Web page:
*** Don’t lose sight of what’s happening in Iran: The news coming out of Iran -- that it might block all oil shipments through the Strait of Hormuz to retaliate against U.S. economic sanctions -- is a reminder for all politicos that next year’s issue matrix could change in the blink of an eye. After all, how many people in Dec. 2007 were talking about the perilous state of the U.S. economy? In Dec. 2009, who could believe that Republicans (with power from the Tea Party) were set to win back control of the House? And in Dec. 2010, was anyone talking about the Arab Spring? A U.S. military confrontation with Iran in the Strait of Hormuz would certainly change the landscape of the 2012 presidential election, no matter how high the unemployment rate is.

*** Nelson’s announcement doesn’t change much: While Democratic Sen. Ben Nelson’s announcement yesterday that he would not to seek re-election next year was a blow to Democrats, it really doesn’t change the math or outlook for control of the Senate. First, Republicans already have a very realistic chance of winning a Senate majority next year (they need to net four pick-ups if Obama wins re-election, three if he doesn’t). Two, polls had shown that Nelson faced a difficult challenge to hold on to his seat, and it was already one of the GOP’s top pick-up opportunities. Three, if Obama wins re-election and if Elizabeth Warren beats Scott Brown in Massachusetts -- both very possible outcomes -- then Democrats have a VERY realistic chance of holding the Senate. Why? Because Obama and Warren wins would push the number the GOP needs to take control of the Senate to five, meaning that Dems could afford losing in ND, NE, MT, and MO. And because an Obama win likely means that Dem Senate candidates win in VA, OH, and WI. Bottom line: Nothing changed yesterday…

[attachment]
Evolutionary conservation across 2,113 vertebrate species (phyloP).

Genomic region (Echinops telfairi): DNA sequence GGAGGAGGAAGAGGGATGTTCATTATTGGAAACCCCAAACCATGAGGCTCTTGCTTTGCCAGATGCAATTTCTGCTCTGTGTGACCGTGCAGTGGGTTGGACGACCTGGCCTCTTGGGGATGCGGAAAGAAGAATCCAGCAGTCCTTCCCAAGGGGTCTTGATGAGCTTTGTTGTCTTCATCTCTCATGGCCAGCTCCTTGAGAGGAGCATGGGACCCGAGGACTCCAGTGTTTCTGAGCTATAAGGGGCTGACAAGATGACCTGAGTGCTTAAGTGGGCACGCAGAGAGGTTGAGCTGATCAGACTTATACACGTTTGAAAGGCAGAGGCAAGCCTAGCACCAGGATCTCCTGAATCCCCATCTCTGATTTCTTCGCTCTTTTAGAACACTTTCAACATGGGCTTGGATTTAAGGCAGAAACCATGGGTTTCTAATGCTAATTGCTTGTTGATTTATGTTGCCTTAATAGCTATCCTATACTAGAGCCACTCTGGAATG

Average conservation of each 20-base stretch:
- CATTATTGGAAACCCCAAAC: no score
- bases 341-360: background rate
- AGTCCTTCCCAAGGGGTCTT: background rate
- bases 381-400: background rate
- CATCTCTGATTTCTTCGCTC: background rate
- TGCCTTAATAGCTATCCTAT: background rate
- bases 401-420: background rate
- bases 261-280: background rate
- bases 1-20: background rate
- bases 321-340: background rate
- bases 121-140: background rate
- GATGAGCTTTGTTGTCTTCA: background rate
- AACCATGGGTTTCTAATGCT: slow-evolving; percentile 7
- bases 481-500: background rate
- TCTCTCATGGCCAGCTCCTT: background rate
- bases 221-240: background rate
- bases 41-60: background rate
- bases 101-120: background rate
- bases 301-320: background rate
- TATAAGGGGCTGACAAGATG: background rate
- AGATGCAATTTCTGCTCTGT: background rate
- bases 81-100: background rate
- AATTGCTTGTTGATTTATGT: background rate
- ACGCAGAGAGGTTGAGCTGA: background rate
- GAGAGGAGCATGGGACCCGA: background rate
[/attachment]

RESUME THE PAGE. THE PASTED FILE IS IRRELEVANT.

Countdown to Iowa caucuses: 6 days
Countdown to New Hampshire primary: 13 days
Countdown to South Carolina primary: 24 days
Countdown to Florida primary: 34 days
Countdown to Nevada caucuses: 38 days
Countdown to Super Tuesday: 69 days
Countdown to Election Day: 316 days